- History & Culture
How the first Earth Day ushered in a golden age of activism
Outrage over a California oil spill was the catalyst for the holiday celebrated each April 22. In the U.S., these protests paved the way for key environmental protections.
Each year on April 22, people around the globe come together to honor and conserve their shared home: Earth. Known as Earth Day, the holiday got its start in the United States in 1970 with what was originally billed as a teach-in on college campuses. It has since evolved into a global celebration of the environmental movement’s achievements—and a reminder of the work yet to be done.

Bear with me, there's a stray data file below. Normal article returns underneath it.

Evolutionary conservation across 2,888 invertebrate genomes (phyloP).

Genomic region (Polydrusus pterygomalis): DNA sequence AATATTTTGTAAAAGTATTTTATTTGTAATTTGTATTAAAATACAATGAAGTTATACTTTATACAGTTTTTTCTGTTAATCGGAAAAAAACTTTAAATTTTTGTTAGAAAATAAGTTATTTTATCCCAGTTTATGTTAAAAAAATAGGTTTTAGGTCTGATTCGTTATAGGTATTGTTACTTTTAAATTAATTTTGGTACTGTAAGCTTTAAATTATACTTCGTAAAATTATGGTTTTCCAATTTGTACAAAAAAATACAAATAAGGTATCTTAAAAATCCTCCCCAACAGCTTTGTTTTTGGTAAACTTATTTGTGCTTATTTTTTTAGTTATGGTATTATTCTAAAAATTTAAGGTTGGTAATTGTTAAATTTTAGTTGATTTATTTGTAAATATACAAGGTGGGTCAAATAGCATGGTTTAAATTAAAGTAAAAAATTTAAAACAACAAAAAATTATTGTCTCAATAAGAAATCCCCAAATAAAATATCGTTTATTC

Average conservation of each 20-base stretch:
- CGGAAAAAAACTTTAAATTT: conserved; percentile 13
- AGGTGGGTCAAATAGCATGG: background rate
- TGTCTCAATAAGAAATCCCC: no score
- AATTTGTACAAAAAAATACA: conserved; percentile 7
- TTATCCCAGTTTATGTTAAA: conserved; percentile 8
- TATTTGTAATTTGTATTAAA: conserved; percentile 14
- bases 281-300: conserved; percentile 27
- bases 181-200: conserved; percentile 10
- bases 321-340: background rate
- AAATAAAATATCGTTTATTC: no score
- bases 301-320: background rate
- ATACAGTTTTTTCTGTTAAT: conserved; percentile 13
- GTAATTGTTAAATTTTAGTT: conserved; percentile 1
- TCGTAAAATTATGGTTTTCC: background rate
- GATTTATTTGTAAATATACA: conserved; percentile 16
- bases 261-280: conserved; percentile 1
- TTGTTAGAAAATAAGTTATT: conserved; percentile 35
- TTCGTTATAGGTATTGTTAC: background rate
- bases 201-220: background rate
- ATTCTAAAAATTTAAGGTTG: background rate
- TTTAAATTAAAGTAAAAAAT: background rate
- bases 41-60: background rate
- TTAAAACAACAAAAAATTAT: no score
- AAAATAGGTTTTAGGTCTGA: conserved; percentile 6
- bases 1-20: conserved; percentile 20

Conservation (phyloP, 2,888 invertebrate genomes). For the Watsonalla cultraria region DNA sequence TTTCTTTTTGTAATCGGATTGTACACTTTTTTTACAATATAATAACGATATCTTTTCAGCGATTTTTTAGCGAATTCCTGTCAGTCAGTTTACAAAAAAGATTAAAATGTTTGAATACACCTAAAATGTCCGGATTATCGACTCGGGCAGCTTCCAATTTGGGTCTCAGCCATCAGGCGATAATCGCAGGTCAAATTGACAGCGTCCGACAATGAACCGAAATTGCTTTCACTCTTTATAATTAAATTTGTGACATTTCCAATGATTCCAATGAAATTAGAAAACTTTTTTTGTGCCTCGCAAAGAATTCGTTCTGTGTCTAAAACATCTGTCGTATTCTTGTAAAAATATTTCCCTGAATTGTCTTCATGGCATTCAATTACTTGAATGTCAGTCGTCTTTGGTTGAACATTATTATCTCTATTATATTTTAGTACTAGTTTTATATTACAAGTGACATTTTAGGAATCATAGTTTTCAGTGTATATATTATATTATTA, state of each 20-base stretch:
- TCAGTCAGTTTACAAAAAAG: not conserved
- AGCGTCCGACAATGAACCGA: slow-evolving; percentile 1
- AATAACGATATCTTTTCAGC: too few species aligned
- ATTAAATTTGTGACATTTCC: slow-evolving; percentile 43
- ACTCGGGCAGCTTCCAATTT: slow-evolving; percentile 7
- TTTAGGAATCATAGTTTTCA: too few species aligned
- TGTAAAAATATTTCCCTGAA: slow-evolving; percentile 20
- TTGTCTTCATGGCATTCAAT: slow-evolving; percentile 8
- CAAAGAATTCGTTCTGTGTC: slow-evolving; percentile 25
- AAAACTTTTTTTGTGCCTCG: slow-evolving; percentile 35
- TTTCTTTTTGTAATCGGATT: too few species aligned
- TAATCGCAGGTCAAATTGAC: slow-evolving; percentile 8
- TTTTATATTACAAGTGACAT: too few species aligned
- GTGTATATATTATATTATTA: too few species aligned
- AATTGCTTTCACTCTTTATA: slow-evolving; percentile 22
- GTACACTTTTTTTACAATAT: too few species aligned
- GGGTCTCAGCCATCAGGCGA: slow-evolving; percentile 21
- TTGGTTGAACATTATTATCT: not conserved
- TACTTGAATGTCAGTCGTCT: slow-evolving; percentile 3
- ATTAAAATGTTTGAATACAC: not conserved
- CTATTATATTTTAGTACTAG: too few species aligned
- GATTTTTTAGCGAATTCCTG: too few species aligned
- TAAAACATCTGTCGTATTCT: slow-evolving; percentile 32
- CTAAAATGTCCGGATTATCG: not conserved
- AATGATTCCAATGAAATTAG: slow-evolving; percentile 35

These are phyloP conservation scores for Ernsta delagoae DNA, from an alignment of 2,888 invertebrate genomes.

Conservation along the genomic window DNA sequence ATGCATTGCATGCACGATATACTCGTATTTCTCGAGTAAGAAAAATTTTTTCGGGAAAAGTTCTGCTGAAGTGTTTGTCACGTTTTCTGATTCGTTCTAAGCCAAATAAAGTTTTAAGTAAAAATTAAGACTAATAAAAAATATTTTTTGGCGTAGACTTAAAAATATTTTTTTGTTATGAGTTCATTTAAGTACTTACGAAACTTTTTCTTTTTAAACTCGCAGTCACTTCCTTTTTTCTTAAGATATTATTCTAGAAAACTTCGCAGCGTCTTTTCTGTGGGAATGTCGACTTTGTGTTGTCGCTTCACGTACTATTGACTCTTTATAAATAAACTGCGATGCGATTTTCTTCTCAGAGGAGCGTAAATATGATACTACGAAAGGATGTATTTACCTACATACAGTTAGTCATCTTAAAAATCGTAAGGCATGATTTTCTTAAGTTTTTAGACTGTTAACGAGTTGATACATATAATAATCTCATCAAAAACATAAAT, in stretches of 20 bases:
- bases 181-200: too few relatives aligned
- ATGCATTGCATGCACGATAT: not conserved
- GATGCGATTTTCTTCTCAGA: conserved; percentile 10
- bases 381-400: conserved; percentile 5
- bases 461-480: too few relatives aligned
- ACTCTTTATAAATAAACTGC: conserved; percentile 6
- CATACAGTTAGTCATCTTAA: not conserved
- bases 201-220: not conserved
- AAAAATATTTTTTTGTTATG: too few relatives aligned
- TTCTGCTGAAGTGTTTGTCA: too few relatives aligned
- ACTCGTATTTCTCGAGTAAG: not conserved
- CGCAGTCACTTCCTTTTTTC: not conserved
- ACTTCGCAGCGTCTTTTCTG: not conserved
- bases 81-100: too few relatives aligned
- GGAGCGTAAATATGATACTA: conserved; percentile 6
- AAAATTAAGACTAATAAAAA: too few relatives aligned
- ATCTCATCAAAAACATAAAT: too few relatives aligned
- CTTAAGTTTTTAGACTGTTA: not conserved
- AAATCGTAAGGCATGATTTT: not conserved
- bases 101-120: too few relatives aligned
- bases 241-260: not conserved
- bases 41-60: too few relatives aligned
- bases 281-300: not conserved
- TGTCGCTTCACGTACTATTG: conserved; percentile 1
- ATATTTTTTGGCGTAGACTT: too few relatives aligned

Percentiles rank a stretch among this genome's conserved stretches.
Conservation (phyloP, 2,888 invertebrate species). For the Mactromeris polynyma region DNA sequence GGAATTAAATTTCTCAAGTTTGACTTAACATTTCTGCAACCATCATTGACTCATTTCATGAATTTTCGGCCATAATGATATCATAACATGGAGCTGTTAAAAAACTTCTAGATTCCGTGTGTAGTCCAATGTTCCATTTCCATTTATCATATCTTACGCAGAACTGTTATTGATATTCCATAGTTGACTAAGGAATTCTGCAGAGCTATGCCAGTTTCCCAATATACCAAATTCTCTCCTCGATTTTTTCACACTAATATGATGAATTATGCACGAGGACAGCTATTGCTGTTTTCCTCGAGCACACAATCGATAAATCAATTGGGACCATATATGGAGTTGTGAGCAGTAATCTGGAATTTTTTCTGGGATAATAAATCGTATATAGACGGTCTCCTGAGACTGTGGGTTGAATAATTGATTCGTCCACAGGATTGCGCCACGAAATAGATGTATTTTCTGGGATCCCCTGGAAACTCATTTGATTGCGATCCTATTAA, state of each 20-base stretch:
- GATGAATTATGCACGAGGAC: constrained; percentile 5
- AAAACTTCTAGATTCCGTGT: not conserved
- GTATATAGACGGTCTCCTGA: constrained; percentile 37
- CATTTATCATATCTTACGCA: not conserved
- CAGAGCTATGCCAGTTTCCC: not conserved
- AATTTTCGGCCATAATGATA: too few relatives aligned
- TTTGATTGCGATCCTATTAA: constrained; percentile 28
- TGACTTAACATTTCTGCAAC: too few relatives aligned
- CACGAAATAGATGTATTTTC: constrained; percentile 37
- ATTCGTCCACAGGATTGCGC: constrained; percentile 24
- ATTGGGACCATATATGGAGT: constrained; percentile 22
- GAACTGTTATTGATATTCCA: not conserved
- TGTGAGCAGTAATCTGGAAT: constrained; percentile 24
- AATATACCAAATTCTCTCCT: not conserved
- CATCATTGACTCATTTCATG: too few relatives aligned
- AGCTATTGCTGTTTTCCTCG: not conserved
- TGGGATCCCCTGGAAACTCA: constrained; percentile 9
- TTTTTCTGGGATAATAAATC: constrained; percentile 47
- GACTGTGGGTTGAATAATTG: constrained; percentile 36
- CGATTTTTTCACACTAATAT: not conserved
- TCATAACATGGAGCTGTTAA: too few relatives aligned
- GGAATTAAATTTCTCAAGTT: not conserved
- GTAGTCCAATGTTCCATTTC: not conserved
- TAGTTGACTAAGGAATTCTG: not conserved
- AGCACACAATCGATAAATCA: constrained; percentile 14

Concern for the environment long pre-existed Earth Day’s founding. Between the 14th and 16th centuries, people worried that pollution and general filth contributed to plague epidemics, while soil conservation methods can also be traced to China, India, and Peru as far back as 2,000 years ago.